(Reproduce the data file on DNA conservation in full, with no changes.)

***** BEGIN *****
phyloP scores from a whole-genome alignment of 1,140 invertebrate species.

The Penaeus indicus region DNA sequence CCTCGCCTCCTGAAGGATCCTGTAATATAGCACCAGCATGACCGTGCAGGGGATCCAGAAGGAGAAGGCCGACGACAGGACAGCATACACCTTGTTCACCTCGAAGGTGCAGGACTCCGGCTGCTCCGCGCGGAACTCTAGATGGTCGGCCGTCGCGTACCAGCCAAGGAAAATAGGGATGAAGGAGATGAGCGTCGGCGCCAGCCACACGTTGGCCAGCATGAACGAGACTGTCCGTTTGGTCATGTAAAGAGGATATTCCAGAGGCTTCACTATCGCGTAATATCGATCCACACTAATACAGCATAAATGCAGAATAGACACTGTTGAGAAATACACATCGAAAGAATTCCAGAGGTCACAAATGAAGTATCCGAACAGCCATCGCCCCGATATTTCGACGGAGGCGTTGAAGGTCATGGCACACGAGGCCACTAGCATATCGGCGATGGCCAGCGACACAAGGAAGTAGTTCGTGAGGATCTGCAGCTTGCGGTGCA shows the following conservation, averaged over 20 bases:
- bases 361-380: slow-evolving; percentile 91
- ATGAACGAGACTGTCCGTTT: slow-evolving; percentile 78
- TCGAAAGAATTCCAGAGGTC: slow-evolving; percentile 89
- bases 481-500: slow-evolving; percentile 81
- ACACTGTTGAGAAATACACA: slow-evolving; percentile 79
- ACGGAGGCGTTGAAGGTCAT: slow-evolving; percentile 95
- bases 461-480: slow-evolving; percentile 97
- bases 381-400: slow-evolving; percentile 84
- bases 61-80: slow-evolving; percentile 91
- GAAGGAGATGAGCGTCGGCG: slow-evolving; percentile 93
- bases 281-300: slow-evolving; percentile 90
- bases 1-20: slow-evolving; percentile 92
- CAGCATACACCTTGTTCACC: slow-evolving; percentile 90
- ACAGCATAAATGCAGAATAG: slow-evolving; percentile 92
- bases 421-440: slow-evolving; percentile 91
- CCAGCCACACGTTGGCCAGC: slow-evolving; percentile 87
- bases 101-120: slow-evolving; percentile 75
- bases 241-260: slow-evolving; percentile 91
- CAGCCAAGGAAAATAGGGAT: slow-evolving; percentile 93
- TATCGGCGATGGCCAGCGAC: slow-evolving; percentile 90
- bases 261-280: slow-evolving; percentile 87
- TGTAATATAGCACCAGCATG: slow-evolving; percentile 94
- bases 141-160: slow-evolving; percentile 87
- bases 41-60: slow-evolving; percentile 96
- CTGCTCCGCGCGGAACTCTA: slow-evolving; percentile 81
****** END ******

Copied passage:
phyloP scores from a whole-genome alignment of 1,140 invertebrate species.

The Penaeus indicus region DNA sequence CCTCGCCTCCTGAAGGATCCTGTAATATAGCACCAGCATGACCGTGCAGGGGATCCAGAAGGAGAAGGCCGACGACAGGACAGCATACACCTTGTTCACCTCGAAGGTGCAGGACTCCGGCTGCTCCGCGCGGAACTCTAGATGGTCGGCCGTCGCGTACCAGCCAAGGAAAATAGGGATGAAGGAGATGAGCGTCGGCGCCAGCCACACGTTGGCCAGCATGAACGAGACTGTCCGTTTGGTCATGTAAAGAGGATATTCCAGAGGCTTCACTATCGCGTAATATCGATCCACACTAATACAGCATAAATGCAGAATAGACACTGTTGAGAAATACACATCGAAAGAATTCCAGAGGTCACAAATGAAGTATCCGAACAGCCATCGCCCCGATATTTCGACGGAGGCGTTGAAGGTCATGGCACACGAGGCCACTAGCATATCGGCGATGGCCAGCGACACAAGGAAGTAGTTCGTGAGGATCTGCAGCTTGCGGTGCA shows the following conservation, averaged over 20 bases:
- bases 361-380: slow-evolving; percentile 91
- ATGAACGAGACTGTCCGTTT: slow-evolving; percentile 78
- TCGAAAGAATTCCAGAGGTC: slow-evolving; percentile 89
- bases 481-500: slow-evolving; percentile 81
- ACACTGTTGAGAAATACACA: slow-evolving; percentile 79
- ACGGAGGCGTTGAAGGTCAT: slow-evolving; percentile 95
- bases 461-480: slow-evolving; percentile 97
- bases 381-400: slow-evolving; percentile 84
- bases 61-80: slow-evolving; percentile 91
- GAAGGAGATGAGCGTCGGCG: slow-evolving; percentile 93
- bases 281-300: slow-evolving; percentile 90
- bases 1-20: slow-evolving; percentile 92
- CAGCATACACCTTGTTCACC: slow-evolving; percentile 90
- ACAGCATAAATGCAGAATAG: slow-evolving; percentile 92
- bases 421-440: slow-evolving; percentile 91
- CCAGCCACACGTTGGCCAGC: slow-evolving; percentile 87
- bases 101-120: slow-evolving; percentile 75
- bases 241-260: slow-evolving; percentile 91
- CAGCCAAGGAAAATAGGGAT: slow-evolving; percentile 93
- TATCGGCGATGGCCAGCGAC: slow-evolving; percentile 90
- bases 261-280: slow-evolving; percentile 87
- TGTAATATAGCACCAGCATG: slow-evolving; percentile 94
- bases 141-160: slow-evolving; percentile 87
- bases 41-60: slow-evolving; percentile 96
- CTGCTCCGCGCGGAACTCTA: slow-evolving; percentile 81